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Anecdotal medicine and COVID-19

heavner-mojdeh-col-sig“I hope you are doing well in these uncertain times.”

It’s a phrase I use repeatedly in correspondences with students, colleagues, family, and friends. Although it feels a bit overused, it could not be more appropriate given the circumstances. So many questions remain unanswered in our lives — when will the economy recover, when will schools reopen, when will there be social stability in this country, is this our “new normal?”

One area that many people haven’t considered is the COVID-19 pandemic’s impact on evidence-based medicine, which is defined as medical practice on the basis of findings from the best, most up-to-date research.

This approach ensures that there is critical consideration of existing data and an application of that science to each patient’s unique characteristics. The strongest evidence is derived from randomized controlled trials designed to minimize the risk that outcomes are related to chance and not a direct result of the intervention. They provide insight on whether therapies are safe and effective in a large, representative patient population as compared with placebo or a standard of care.

In the absence of strong research, some clinicians may find themselves practicing based on personal experiences with their own recent patients or even based on stories relayed by individuals on the internet.

The risk that these anecdotal observations are due to chance is high. In this pandemic, anecdotal medicine is overriding our traditional reliance on rigorous clinical trials.

Based on evidence

When most people think of pharmacists like me, it brings to mind the friendly face at their local community pharmacy. I am friendly, but I spend my days as a clinical pharmacist in a medical intensive care unit at a top-notch academic medical center. I collaborate with physicians, nurses, and other health care professionals to take care of very sick patients, including those hospitalized with COVID-19.

I thrive in this fast-paced environment, staying abreast of the latest developments in treatment options to ensure that our team is making strong, evidence-based decisions for our patients.

Our interprofessional team meets daily for patient rounds, discussing the diagnosis, prognosis, and treatment plan. I routinely provide suggestions to optimize therapy, with a focus on medications. I typically offer recommendations based on a recent study or on my synthesis of the risks versus the benefits of the medications under consideration.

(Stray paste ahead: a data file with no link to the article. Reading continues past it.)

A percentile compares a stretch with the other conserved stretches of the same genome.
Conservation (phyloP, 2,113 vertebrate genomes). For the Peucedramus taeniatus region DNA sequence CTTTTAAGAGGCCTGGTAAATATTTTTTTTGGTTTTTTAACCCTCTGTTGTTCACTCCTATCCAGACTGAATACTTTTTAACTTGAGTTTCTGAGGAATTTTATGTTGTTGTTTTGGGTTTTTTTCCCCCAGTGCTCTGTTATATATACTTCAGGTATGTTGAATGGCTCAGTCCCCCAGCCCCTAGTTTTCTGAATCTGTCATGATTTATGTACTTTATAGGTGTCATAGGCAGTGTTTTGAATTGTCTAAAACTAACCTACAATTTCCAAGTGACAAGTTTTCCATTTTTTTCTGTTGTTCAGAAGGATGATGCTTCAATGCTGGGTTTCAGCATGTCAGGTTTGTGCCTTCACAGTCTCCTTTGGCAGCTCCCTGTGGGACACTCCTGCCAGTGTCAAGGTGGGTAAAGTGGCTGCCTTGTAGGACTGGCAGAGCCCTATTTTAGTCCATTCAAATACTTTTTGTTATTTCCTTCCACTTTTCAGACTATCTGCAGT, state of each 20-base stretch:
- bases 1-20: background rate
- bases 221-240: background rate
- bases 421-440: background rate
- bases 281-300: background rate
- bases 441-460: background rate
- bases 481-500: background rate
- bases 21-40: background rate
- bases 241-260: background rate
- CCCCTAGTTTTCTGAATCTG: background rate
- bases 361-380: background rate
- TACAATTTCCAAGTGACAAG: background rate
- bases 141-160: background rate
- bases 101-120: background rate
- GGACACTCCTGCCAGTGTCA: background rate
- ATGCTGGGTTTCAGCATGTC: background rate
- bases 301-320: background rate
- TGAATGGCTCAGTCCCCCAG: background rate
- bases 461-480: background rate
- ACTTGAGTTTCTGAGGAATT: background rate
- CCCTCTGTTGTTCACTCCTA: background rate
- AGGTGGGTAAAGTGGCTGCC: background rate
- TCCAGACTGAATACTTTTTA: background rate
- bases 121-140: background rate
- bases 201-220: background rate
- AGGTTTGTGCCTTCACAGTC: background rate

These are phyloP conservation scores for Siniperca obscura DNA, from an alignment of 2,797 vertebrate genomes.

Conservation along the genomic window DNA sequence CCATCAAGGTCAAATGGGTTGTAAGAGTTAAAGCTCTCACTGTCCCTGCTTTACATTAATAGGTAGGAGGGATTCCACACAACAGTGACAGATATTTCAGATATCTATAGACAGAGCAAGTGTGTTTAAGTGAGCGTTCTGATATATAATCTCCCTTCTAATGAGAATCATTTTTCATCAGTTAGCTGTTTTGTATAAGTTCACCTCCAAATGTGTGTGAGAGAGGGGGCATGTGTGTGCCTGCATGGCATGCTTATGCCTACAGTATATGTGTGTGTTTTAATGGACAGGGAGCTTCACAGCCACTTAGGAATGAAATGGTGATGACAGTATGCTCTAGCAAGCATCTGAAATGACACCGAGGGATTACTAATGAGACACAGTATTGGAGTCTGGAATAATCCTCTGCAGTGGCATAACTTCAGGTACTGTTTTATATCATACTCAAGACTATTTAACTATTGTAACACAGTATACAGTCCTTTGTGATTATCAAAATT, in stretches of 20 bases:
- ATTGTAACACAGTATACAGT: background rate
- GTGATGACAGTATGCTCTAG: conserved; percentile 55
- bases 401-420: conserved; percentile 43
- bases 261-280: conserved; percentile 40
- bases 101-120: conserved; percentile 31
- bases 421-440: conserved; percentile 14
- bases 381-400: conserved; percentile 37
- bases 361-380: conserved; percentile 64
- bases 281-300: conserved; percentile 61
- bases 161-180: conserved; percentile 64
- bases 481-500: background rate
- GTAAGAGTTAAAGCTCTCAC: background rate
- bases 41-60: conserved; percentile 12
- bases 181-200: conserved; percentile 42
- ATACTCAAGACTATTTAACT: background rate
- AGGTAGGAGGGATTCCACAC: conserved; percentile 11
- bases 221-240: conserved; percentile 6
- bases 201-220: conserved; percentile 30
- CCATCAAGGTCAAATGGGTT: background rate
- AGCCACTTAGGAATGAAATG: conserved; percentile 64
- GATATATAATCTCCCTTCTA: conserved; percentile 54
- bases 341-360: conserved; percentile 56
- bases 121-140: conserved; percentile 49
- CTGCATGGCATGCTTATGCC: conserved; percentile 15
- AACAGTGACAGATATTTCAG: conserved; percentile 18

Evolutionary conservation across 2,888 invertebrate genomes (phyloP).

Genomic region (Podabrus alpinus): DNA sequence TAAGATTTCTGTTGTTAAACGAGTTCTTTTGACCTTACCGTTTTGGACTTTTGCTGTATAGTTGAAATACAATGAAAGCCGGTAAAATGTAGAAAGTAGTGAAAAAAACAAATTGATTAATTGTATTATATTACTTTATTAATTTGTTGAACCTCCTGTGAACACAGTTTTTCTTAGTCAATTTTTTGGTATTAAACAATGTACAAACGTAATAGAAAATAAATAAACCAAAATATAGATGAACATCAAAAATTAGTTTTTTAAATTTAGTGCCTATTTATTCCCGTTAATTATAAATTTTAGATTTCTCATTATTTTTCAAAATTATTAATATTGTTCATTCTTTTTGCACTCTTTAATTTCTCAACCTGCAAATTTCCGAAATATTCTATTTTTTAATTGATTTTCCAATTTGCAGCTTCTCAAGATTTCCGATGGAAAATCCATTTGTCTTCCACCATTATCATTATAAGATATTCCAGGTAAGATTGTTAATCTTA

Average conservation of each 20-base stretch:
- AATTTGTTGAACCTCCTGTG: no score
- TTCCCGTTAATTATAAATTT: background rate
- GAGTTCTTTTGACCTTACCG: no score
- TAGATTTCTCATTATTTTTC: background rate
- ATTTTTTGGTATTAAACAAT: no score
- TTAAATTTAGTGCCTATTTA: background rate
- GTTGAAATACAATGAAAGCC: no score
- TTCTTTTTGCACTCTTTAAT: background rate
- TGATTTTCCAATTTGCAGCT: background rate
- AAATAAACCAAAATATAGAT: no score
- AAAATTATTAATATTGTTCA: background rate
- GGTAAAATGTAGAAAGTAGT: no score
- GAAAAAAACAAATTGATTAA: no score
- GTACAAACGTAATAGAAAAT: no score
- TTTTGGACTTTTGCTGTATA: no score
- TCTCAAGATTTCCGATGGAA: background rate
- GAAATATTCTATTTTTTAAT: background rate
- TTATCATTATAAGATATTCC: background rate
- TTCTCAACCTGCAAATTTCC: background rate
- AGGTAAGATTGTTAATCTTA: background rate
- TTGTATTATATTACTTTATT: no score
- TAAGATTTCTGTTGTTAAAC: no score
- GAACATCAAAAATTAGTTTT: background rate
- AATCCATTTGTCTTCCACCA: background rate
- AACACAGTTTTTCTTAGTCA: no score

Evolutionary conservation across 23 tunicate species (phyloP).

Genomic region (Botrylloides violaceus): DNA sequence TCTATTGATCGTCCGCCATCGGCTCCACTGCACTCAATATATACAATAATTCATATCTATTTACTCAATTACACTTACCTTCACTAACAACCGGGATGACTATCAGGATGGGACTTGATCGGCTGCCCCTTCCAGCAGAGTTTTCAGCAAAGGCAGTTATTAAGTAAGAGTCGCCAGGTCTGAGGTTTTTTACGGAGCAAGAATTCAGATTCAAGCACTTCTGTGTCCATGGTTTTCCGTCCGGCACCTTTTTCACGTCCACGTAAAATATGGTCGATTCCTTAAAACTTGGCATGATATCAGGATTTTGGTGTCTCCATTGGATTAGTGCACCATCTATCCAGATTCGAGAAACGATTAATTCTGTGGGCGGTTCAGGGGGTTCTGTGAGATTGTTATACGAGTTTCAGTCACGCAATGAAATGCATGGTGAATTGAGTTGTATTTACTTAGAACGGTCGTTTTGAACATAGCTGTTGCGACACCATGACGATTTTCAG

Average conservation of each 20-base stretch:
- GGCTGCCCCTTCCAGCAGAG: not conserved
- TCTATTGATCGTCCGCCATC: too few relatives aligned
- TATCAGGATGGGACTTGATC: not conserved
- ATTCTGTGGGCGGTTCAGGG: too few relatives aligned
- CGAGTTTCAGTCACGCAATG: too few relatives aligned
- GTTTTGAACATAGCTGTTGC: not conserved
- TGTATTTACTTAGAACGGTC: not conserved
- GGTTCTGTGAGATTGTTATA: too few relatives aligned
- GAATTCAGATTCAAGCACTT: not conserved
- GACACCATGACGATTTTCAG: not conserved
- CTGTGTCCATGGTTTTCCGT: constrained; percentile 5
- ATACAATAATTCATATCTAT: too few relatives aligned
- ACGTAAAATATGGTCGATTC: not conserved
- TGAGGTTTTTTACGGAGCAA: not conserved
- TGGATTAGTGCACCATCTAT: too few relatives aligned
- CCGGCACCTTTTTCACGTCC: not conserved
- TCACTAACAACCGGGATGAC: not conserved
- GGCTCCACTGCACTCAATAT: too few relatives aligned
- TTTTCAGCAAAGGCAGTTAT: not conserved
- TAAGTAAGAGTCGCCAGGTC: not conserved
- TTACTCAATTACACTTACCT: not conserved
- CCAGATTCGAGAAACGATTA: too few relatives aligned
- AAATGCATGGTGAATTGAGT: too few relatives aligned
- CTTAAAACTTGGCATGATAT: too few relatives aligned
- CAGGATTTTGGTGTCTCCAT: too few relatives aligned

There would then be a discussion about the pros and cons of the different options, and we would proceed on these evidence-based, patient-centered considerations.

But in these uncertain times, my traditional role as the medication expert is challenged. I don’t have strong opinions about drug therapies for the coronavirus because the evidence impacting our decisions is still unfolding.

Unanswered questions

The results of the first robust, randomized controlled trial of therapies for COVID-19 showing a positive effect were released a few weeks ago. The time to recovery (i.e., patient discharge from the hospital) was 11 days with remdesivir versus 15 days in patients receiving placebo.

This is one strong clinical trial; we still have so many unanswered questions about therapeutics for COVID-19. Patients with the severest elements of the disease and multiple organ failure may be experiencing the effect of the body’s immune system in overdrive. There may be a role for medications that abate this response.

We are also seeing that patients with COVID-19 may have a predisposition to blood clots, which may contribute to organ failure. There may be a role for blood thinners.

Treatment algorithms have been created to address these issues based on extrapolation from other disease states and anecdotal experiences. Publications about the theoretical benefits of therapies for COVID-19 are rampant but the clinical evidence to support their use is not yet available.

Adaptive trials, or trials that are preemptively designed to modify interventions based on data analyses at different times points (e.g., the recent remdesivir study) are the key to getting our scientific questions answered more efficiently given the time crunch. There is certainly an urgency to do something when patients need help.

To ensure a future that is evidence-based, clinicians must enroll patients in clinical trials and not jump to the newest trend making headlines.

The science will come, but strong science will take time.

Mojdeh Heavner is an assistant professor of pharmacy practice and science at the University of Maryland School of Pharmacy.

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